Nobel for Abiy, a well-deserved honour - GulfToday

Nobel for Abiy, a well-deserved honour

Nobel for Abiy, a well-deserved honour

Abiy Ahmed

The naming of Ethiopian Prime Minister Abiy Ahmed for the prestigious Nobel Peace Prize is a creditable decision as the visionary leader had taken valiant efforts to achieve peace and strengthen international cooperation by resolving a long-running conflict with neighbouring foe, Eritrea.

His proactive decisions soon after coming to power last year sparked a historic rapprochement between the two nations.

The 43-year-old leader has assertively pursued policies that have the potential to upend society in the Horn of Africa nation and reshape dynamics beyond its borders, after years of civil unrest.

On July 9, 2018, following a historic meeting in Eritrea’s capital Asmara, Abiy and Eritrean President Isaias Afwerki formally ended a 20-year-old stalemate in the wake of the 1998-2000 border conflict.

Abiy promptly released dissidents from jail, apologised for state brutality, and welcomed home exiled armed groups.

His other diplomatic efforts in the long-turbulent region, including in Sudan and between rivals such as Somalia and Kenya, have also been widely praised by many across the world.

Abiy oversaw the appointment of a gender-equal cabinet and the country’s first woman president.

His government has promised to liberalise the bureaucratic, state-controlled economy, lifted ban on many political parties and even dismissed or arrested many senior officials accused of corruption, torture or murder.

Such actions have sparked optimism in a region of Africa often marred by violence.

The Nobel jury has made it clear that the Peace Prize is also meant to recognise all the stakeholders working for peace and reconciliation in Ethiopia and in the East and Northeast African regions.

It has singled out the Eritrean leader for praise, noting that peace does not arise from the actions of one party alone.

It is not that all hurdles have been crossed. The border between the two countries has once again been closed, the countries still lack trade agreements and Ethiopia — a land-locked country — still has no access to Eritrean ports. And last June, Abiy faced the greatest threat yet to his hold on power when gunmen assassinated high-ranking officials including a prominent regional president and the army chief.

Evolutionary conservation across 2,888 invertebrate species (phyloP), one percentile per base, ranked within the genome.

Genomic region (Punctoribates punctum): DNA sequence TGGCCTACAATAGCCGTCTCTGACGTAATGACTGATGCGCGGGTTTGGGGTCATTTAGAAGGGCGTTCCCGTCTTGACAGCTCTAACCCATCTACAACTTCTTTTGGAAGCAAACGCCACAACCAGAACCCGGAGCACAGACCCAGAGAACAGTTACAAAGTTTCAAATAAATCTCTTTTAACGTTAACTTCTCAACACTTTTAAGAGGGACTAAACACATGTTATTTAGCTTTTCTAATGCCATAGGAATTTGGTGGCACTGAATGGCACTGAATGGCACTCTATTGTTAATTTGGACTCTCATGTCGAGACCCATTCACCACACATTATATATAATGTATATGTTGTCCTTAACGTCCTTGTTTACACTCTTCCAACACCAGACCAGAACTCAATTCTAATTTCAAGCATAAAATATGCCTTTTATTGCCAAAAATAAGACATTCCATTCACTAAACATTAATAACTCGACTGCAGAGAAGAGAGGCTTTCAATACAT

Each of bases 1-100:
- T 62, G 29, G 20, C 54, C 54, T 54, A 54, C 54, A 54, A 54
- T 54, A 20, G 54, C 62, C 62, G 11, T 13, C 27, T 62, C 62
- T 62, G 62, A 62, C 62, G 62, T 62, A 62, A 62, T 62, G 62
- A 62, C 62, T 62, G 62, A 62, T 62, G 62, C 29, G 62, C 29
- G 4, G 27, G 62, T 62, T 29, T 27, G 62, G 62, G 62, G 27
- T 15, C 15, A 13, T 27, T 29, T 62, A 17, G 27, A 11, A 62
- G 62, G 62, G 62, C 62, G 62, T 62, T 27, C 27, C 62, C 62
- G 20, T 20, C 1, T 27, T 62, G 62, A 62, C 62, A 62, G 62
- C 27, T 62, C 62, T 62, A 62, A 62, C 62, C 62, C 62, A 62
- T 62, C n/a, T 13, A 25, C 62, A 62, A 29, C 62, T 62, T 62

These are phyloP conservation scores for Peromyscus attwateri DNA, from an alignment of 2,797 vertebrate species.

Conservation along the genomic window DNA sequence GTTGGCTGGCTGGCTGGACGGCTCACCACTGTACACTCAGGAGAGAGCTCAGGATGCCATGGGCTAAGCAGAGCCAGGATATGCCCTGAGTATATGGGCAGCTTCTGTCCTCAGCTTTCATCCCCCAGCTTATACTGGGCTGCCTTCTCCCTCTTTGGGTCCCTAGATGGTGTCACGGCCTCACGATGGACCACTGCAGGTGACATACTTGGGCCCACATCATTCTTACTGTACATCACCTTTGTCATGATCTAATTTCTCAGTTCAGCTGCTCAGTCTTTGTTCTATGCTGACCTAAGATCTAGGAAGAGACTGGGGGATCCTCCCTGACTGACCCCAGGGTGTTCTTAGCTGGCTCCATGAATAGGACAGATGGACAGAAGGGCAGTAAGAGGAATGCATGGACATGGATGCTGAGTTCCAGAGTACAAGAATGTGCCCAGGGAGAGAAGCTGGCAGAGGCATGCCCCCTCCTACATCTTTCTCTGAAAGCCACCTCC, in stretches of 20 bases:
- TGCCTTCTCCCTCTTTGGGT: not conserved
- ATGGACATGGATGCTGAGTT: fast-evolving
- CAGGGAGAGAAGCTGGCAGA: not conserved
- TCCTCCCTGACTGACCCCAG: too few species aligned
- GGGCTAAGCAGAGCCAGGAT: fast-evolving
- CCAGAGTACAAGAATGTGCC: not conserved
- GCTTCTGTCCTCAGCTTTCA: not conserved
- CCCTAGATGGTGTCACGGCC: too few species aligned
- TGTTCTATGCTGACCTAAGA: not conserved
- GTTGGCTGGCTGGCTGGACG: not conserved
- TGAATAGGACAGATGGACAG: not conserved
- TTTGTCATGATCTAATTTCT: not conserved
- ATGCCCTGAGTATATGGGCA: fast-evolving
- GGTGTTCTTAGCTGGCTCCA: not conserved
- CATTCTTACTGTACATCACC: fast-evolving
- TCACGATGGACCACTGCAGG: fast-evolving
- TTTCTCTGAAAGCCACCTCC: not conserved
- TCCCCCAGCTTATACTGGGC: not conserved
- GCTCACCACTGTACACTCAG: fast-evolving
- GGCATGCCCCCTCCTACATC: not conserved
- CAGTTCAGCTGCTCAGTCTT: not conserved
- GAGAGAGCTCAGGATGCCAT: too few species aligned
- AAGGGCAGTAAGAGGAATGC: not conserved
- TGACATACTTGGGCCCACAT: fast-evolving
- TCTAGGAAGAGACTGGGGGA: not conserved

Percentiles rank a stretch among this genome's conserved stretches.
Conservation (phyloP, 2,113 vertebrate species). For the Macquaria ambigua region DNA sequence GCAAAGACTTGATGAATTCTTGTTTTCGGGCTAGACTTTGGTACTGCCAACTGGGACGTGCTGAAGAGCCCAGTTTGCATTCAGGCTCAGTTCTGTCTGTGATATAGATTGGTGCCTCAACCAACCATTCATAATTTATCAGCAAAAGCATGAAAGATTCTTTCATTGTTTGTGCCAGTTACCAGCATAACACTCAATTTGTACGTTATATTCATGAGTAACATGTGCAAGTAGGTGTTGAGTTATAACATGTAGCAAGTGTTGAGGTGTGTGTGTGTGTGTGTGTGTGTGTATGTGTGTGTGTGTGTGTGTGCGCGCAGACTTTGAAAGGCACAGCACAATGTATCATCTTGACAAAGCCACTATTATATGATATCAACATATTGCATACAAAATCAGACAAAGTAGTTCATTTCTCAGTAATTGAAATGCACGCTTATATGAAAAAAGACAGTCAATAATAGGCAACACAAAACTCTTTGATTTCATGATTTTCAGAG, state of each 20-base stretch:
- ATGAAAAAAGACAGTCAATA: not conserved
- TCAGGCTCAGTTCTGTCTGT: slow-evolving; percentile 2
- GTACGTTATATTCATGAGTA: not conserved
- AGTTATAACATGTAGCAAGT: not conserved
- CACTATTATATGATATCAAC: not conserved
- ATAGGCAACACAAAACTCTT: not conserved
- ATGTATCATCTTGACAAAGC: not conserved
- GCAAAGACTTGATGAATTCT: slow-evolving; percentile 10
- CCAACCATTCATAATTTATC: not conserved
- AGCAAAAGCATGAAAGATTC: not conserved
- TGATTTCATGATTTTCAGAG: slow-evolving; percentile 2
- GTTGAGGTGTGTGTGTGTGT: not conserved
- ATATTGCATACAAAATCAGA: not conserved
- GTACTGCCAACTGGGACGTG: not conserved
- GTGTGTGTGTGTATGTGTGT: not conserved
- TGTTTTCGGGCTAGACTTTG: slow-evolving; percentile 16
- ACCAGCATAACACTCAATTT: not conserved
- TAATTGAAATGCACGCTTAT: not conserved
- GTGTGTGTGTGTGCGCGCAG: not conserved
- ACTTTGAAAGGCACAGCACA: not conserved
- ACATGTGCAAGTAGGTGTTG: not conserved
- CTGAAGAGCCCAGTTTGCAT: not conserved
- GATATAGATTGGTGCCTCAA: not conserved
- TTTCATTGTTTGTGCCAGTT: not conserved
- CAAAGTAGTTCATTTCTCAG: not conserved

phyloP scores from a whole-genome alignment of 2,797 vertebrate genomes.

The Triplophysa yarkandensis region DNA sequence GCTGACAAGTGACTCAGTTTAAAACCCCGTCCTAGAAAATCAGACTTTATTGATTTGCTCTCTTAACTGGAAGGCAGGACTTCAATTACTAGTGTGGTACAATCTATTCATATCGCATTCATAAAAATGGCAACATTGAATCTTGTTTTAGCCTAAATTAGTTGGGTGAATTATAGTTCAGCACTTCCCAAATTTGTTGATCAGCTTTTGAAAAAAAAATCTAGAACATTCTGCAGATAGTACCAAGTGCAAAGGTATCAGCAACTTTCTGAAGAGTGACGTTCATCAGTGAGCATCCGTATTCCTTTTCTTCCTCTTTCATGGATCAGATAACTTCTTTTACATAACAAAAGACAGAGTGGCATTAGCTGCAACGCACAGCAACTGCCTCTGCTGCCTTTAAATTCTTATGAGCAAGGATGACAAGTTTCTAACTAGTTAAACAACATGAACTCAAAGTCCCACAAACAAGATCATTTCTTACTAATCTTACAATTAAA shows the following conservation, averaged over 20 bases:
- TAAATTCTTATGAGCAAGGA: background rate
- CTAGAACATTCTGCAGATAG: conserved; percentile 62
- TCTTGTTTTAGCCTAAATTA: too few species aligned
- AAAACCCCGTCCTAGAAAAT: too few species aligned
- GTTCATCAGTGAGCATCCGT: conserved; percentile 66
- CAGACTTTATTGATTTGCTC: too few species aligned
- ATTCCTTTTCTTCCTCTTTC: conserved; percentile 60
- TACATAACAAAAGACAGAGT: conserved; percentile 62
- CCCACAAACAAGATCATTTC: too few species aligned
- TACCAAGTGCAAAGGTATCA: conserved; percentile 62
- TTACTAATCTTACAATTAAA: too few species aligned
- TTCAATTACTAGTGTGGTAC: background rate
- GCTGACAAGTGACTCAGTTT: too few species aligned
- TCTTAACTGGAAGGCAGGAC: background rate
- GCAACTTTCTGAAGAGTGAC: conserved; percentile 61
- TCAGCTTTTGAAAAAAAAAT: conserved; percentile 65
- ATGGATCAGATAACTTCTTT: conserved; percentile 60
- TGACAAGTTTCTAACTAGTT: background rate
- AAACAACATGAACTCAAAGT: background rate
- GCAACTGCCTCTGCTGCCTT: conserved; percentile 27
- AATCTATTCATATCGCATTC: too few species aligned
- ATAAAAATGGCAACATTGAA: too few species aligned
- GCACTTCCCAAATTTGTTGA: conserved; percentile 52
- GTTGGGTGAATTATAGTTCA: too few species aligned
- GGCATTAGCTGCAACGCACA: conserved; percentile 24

Abiy also faces high expectations from young Ethiopians who want jobs, development and opportunities.

However, as the Nobel Committee explained, while much remains to be done, the award should serve as an encouragement.

Prize creator Alfred Nobel had set a criteria pointing out that the award should go to one “who has made the most significant contribution to peace within the past year.”

Winning the Nobel will undoubtedly give Abiy a prestige that will add to his power of leverage. The award should serve as an inspiration for other African leaders to work on peace-building process on the continent.

Incidentally, this year’s is the 100th Nobel Peace Prize award since 1901, when Henry Dunant, a founder of the Red Cross, and the French parliamentarian and peace activist Frederic Passy shared the first one. No awards were made on 19 occasions, including during the two world wars.

His Highness Sheikh Mohamed Bin Zayed Al Nahyan, Crown Prince of Abu Dhabi and Deputy Supreme Commander of the UAE Armed Forces, has mentioned on Twitter: “My sincere congratulations to my dear friend Dr Abiy Ahmed @PMEthiopia on winning the #NobelPeacePrize. He is a wise man who has brought peace and hope to his country and region. The prize is a well-deserved honour for an extraordinary leader.”

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